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Spanish warship cuts across tanker’s bow, prompting investigation

Spanish warship cuts across tanker’s bow, prompting investigation

A Spanish warship cut across the bow of a merchant ship sailing into the Bay of Gibraltar yesterday, in an incident logged as an unlawful incursion that has also raised concern about navigational safety.

The P73 Vigia sailed close to the vessel Al Dasma just off Europa Point, prompting crew on the tanker to issue five warning blasts on the vessel’s horn.

The incident is being investigated by both the Gibraltar Port Authority, which was coordinating the tanker’s movements as it arrived for bunkers in Gibraltar, and the UK Government.

The Spanish warship was shadowed by vessels from the Gibraltar Squadron, which finally escorted it from British waters.

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A spokesman for the Foreign Office confirmed that the incident had been logged as an unlawful incursion and would be protested, adding that officials were still gathering detailed information on the sequence of events.

The Gibraltar Government, which is responsible for navigational safety in British waters around Gibraltar, was also investigating the incident.

“The incident which has been reported on appears to be one of dangerous seamanship as well as an illegal incursion,” a spokesman for No.6 Convent Place said.

“The Government has asked for a full and detailed report in order to take the matter up at the highest levels.”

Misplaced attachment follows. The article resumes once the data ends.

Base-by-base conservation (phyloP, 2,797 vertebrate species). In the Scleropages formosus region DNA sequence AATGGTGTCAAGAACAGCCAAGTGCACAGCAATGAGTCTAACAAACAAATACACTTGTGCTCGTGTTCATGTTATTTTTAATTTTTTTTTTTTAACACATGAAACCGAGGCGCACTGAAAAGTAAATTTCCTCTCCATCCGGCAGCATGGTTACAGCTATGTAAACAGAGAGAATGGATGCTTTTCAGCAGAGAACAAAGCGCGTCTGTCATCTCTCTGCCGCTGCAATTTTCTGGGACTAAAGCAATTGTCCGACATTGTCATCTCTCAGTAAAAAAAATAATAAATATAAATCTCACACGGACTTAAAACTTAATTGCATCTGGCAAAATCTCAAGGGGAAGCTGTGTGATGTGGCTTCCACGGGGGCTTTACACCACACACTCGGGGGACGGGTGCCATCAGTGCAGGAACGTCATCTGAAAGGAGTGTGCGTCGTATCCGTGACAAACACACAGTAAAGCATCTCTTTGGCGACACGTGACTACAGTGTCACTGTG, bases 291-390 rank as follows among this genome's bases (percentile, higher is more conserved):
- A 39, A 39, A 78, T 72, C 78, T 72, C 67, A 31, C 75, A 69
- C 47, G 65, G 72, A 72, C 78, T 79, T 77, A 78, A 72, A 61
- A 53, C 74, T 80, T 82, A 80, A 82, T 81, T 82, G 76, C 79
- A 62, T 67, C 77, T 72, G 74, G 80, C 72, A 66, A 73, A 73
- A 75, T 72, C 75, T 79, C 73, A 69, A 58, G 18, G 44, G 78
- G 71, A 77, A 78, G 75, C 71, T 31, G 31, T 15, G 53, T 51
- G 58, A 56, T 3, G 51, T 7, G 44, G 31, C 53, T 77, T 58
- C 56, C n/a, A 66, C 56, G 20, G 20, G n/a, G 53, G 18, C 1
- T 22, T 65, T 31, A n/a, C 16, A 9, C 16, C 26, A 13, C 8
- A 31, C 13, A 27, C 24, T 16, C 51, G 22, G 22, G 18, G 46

RFA CONTRACT

The latest incursion came just a day after union chiefs in the UK told the House of Commons Defence Committee that Spanish shipbuilder Navantia should be ruled out of contention for a £1billion deal to build Royal Navy ships because of Spain’s repeated incursions into British Gibraltar waters.

A British consortium and four overseas firms including the Spanish company are in the running for the contract to construct three Royal Navy auxiliary vessels.

Ross Murdoch, Chair of the Confederation of Shipbuilding and Engineering Unions’ maritime forum, told the Commence Defence Committee during a debate on the construction of the Fleet Solid Support ships that the contract is “vital” to the UK shipbuilding industry.

Additionally, Mr Murdoch flagged repeated incursions into British Gibraltar waters by Spanish naval vessels as a reason not to award the tender to the Spanish bidding company.

He said: “At the moment the media seems to be reporting that Navantia in Spain are favourites to win FSS, and our members are saying to us, “With all this going on in Gibraltar, are we seriously going to award contracts to them?”

Pic by David Parody

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